An idea can have a human originator, but once that idea is conveyed to another man, it resides in the mind of that man. The only way that you can prevent that second man, the receiver, from using this idea is to initiate force against him. On this basis alone copyright as a legitimate idea falls, since it violates the non aggression axiom. I will leave it to you to explore the rest of this idea at your leisure. I also strongly recommend that you read ‘Against Intellectual Monopoly‘.
Bitcoin is an extraordinary and important innovation. It is the first system where a ‘Digital Good’ cannot be double spent. That means Bitcoins can be duplicated perfectly an infinite number of times, but they cannot be spent more than one transaction at a time between two people.
Bitcoins retain all the qualities of information (near zero cost transmission, infinite transformability, infinite lossless replicability), but the Bitcoin ecosystem changes them into something that has some of the qualities of physical property, whilst retaining all of the advantages of pure information. You can actually own a Bitcoin secure in the knowledge that even though everyone can read your Bitcoin, make copies of it, and see it in the Block Chain, they cannot steal it from you and spend it. You can copy Bitcoins ad infinitum, but inside the system is the only place where they have value or more accurately, utility. Bitcoin is the first instance of a digital representation that has some of the scarcity properties of a physical good.
Interestingly, this idea if transposed onto a music file, picture or film, could not work to prevent people using (double spending) those things, because there is no inherent value in owning a digital copy of a music file, film or book.
Imagine that instead of digital signatures, the Bitcoin block chain was used to control signed MP3 files. You could then have an ecosystem where unique copies of tracks (unique in that they were digitally signed, could not be forged and ownership was verifiable) could circulate for payment. The problem with this is that in this scenario music has two uses, one when it is stored in a file, and another when it is played in a music player, as well as being a string of numbers stored somewhere. There is also the ‘problem’ of the intent of music creators being that the same music is available to many people all at once.
Bitcoins do not have any use other than to confirm that they are owned by someone. This is why they can be used to transmit money over the internet. A digression, but interesting nonetheless, because this is the sort of thinking the large media companies should be doing or paying to have done for them, if they want to survive in any form over the next decade.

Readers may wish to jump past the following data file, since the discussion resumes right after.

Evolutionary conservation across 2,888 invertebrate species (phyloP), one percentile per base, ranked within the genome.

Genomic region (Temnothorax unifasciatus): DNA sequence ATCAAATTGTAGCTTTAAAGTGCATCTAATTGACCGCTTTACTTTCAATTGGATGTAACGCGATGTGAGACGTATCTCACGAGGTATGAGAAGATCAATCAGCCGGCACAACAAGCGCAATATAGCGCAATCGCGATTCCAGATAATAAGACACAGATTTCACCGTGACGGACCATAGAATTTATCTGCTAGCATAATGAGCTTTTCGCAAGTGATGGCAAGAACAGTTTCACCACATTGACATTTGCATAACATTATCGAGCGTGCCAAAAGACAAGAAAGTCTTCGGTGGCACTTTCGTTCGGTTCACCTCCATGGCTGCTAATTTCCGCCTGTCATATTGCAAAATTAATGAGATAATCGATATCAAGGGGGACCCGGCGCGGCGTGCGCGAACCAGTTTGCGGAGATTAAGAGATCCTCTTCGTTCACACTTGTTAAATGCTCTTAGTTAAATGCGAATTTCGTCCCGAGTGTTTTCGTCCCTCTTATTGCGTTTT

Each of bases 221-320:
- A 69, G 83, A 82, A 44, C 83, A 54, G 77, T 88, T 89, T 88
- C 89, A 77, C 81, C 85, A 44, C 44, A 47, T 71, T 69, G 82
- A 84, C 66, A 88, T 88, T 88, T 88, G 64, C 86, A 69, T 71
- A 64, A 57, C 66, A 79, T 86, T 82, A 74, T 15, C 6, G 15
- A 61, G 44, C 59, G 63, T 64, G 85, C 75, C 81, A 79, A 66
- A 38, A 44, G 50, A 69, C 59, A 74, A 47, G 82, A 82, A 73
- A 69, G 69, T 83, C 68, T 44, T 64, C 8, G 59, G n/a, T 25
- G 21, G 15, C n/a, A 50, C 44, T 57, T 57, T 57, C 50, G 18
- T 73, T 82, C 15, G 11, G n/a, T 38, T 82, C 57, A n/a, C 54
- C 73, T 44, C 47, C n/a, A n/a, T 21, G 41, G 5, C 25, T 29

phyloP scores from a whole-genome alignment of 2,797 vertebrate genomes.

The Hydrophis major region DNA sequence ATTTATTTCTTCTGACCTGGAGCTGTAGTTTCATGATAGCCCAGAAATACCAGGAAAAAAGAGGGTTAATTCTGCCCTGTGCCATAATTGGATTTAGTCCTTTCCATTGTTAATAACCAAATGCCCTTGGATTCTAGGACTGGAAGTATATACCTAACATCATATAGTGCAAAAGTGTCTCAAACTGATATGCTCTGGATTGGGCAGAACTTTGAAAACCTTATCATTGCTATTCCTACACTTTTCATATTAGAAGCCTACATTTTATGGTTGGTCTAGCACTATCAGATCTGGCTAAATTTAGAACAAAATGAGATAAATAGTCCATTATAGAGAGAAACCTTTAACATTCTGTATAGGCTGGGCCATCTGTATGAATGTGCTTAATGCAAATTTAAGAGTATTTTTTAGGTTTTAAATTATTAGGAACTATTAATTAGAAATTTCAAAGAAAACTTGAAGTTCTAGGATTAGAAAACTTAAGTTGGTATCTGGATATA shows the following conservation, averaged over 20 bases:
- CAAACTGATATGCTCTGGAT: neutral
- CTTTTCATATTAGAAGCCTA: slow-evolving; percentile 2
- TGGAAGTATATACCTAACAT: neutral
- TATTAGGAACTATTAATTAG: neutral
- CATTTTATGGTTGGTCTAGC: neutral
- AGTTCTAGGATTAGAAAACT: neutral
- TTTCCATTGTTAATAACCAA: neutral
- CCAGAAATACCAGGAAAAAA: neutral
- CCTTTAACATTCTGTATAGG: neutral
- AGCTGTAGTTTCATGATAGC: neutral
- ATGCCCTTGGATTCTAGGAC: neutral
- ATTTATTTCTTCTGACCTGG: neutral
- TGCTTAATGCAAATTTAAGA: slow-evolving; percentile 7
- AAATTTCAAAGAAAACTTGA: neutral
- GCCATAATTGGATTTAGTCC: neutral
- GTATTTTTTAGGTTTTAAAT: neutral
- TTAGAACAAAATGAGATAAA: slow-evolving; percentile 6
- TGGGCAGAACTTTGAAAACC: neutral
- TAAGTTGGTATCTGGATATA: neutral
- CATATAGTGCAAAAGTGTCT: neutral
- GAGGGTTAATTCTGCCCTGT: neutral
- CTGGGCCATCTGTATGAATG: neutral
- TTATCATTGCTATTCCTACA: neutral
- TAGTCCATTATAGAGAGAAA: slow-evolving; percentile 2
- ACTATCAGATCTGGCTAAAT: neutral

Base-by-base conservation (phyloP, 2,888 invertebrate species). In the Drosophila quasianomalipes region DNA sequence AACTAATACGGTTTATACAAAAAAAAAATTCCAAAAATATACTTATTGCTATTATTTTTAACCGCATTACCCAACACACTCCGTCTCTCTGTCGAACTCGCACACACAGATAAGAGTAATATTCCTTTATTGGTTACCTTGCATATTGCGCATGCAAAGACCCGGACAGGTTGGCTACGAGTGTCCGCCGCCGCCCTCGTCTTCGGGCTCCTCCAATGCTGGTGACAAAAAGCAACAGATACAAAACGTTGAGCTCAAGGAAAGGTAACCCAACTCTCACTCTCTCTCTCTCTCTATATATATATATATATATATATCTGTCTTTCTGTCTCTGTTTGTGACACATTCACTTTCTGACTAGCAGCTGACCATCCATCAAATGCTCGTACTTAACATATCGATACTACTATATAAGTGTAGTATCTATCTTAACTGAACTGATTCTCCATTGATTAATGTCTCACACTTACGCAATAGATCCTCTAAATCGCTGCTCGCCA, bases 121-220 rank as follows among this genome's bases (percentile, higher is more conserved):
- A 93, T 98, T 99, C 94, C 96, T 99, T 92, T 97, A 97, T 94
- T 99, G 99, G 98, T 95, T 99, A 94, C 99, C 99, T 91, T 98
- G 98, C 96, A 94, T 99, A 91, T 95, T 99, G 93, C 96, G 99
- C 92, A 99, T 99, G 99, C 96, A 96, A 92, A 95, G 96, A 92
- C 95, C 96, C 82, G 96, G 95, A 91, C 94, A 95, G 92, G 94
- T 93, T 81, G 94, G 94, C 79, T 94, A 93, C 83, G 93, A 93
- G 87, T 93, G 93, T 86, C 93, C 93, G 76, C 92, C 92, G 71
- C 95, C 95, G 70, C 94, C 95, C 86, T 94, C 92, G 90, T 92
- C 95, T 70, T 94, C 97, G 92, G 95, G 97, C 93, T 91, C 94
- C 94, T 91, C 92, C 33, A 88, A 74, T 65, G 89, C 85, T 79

Apart from the revolutionary and singular case of Bitcoin in the Bitcoin ecosystem, all digital representations of ideas have zero intrinsic value, because they can be copied at a cost that approaches zero. In fact, the more copies there are, the lower the cost of obtaining a copy becomes because there are more storage locations to get them from and the cost of your time to search for them decreases. On some level, the law industry understands this, as they put pressure on Google to remove search results that point to files they claim contain ‘intellectual property’ belonging to their clients.
Digital technology has changed the way the world handles information forever. Trying to superimpose the outmoded, ridiculous and erroneous 19th century ways of thinking about property and business on people living today is a fruitless and anti-human endeavour. What’s more, it does not make everyone more honest and make business more efficient. Look at the dispute resolution mechanisms in eBay and Amazon, and you get a glimpse of how the free market works to protect everyone and benefit everyone. The State does not poke its snotty nose into the dispute resolution systems of these online services and the vast majority of transactions happen without any problems, and where there are problems, they are resolved within the mechanisms of the services to everyone’s satisfaction.
Just as the buggy whip makers, the lake ice industry and all superseded industries were eliminated by progress, the notion that music, books and any work that can be digitised should remain scarce, by force, is an astonishingly evil idea. The difference in people today as compared to those living in the age of the horse and cart it seems, is that this generation of men is not sufficiently agile, and a subset of them is unwilling to pivot and change business models to deal with the new reality. This is probably due to the very rapid pace of change, and the fact that there appears to be no future whatsoever for the people in the business of hoarding and supplying scarce information distributed in physical containers. They are squeezing this model for every drop of blood they can get before it becomes untenable to ask for money in exchange for physical discs or files.
Ill informed and self interested cronies and Statists are trying to keep man in horses and carts when the internal combustion engine car is in the garage of every home. It simply doesn’t make any sense on any level, is immoral, and the only reason why they can get away with it is they have an agent with the monopoly of violence to back them up: the State. In absentia of this force, no one would listen to the Statists, the MPAA/RIAA, the luddites, the lawyers, the buggy whip manufacturers and the Statists. Since they offer nothing of value, they would simply be ignored.